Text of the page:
I met endodontist Dr. Beth Damas at the recent Dentsply Sirona Key Opinion Leader meeting. Even though there’s much more to her practice than treating children, I was so impressed with her presentation, I am going to start referring to her as The Pediatric Endodontist.
I realized that I unintentionally neglected pediatrics in my practice — and I know that I am not alone. Treating children takes a special person and a whole lot of patience. I see a good amount of children in our practice, mainly for their permanent teeth. However, what about primary teeth?
Dr. Damas opened my eyes to a whole new realm of possibilities. She’s shown me how I can continue to grow in ways that help my community. Therefore, I am dedicating this blog post about a pediatric endodontics case study to her and all the children that she has helped — as well as all the children you and I can help!
I hope you discover that endodontics is not just for permanent teeth. We should be doing it on primary teeth as well.
Addressing the Standard of Care for Pediatric Endodontics
Currently, the standard of care for a mobile or abscessed primary tooth is extraction and space maintainer. But Dr. Damas recommends an alternative.
What if we do endodontic therapy to disinfect the tooth so that it can stay in place until the permanent tooth is ready to erupt? This would decrease the need for the space maintainer? It’s unaesthetic and unhygienic and can be traumatic for a child, not to mention for the parent too. Space maintainers can also lead to caries and staining of adjacent teeth.
There’s another way!
A Pediatric Endodontics Case Study
Here is a case that she presented of a young boy with a necrotic pulp and acute apical abscess. There was presence of some gingival swelling of tooth S. You can see the deep decay on the distal that led to the bacterial contamination of the pulp.
Her first step was to disinfect the tooth just like she would any other root canal. She allowed the calcium hydroxide to sit in the tooth for some time until the swelling resolved and there was no pain to percussion or biting. It was a multi-visit procedure. If you have a case like this, hopefully it only requires two patient visits, but it may require more until you completely control the infection.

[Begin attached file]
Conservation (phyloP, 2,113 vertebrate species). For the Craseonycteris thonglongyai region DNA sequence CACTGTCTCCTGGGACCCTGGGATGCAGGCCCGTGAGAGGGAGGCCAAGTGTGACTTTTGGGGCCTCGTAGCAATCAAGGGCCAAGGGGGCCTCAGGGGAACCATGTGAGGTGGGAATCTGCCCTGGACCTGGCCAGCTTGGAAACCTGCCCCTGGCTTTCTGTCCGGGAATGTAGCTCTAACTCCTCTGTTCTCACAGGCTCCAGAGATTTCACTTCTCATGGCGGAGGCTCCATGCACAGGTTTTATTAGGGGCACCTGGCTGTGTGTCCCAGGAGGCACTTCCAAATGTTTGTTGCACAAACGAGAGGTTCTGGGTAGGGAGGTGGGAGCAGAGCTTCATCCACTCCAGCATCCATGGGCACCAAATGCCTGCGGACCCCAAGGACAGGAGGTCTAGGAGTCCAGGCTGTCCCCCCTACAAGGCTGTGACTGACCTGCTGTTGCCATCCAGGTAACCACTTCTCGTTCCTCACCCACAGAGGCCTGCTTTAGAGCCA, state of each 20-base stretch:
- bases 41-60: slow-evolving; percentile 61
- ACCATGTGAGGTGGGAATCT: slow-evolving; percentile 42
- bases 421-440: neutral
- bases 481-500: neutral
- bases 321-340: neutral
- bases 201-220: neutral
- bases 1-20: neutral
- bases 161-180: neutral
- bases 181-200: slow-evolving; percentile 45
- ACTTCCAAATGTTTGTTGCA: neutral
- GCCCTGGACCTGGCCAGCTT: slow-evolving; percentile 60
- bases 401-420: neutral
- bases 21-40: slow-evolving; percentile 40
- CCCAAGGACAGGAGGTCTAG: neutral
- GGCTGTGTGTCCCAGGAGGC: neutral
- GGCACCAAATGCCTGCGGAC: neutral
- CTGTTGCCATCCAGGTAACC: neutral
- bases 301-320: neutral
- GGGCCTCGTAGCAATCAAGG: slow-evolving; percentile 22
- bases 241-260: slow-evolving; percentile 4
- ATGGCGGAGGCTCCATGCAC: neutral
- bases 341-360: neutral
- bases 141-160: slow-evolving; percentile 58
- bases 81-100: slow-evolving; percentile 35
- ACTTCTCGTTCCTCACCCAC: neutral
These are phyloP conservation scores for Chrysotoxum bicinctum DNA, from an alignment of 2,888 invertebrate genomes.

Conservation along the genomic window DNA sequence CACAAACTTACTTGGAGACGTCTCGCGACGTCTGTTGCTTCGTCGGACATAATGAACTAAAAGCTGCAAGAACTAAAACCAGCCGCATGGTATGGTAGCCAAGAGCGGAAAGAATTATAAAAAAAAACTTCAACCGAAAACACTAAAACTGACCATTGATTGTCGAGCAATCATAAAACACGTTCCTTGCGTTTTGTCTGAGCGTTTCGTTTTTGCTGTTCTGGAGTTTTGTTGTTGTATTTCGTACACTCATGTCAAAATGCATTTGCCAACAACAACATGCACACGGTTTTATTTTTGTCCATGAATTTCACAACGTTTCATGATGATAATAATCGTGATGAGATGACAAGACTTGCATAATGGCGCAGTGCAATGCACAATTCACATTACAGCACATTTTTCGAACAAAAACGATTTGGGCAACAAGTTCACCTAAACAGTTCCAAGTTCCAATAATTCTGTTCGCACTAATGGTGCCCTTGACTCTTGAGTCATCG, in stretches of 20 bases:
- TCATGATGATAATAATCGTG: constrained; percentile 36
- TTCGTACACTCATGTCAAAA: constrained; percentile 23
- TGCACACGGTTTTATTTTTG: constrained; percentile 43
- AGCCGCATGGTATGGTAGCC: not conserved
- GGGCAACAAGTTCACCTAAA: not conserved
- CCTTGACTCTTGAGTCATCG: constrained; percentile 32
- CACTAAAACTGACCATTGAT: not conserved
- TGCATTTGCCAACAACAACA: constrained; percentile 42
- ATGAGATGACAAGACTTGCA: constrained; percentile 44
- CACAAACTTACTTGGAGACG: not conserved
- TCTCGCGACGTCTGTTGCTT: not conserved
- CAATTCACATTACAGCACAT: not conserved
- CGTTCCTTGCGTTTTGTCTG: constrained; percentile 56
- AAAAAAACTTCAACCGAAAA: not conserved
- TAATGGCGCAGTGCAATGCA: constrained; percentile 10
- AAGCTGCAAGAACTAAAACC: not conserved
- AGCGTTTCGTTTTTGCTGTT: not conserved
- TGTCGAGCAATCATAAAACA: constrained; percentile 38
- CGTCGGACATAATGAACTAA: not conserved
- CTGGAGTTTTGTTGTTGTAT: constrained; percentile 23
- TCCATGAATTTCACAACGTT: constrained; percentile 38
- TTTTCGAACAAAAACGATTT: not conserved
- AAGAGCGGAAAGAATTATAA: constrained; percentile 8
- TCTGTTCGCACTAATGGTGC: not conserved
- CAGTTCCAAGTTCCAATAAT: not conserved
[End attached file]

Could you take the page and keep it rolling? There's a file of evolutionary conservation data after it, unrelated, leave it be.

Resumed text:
Once the tooth was asymptomatic, she obturated it with MTA and placed a final composite restoration, with flowable resin as the base. This radiograph is from 2016.
In 2018, the patient returned for a recall, and you can see that the bone is regenerating. The primary tooth is in good shape, and so is the erupting tooth.
One year later in 2019, the patient returned for yet another recall, and you can see that normal eruption is occurring of the succedaneous tooth, and normal resorption is occurring of the primary tooth. Victory!
Pediatric Endodontics Is Another Way to Save Teeth
I’m so impressed that Dr. Damas thinks outside of the box but she is also able to do all of this without any sedation or nitrous. She simply walks and talks her patient through the process. In short, she’s an inspiration who has opened my mind to even more possibilities as an endodontist.
If you feel that Dr. Beth Damas can be a good resource for you and patients, please check out her bio below and give her a shout! Her practice is in Orland Park, Illinois, so if you are in her hood you should definitely look her up.
Let’s get out there and save some teeth, including for our wonderful pediatric patients!
P.S. If you missed enrolling in E-School with coaching, you can still study independently. This online endodontic continuing education program for general dentists can help you improve revenue, reduce chair time, and boost patient outcomes.
Learn About E-School
About Dr. Beth Damas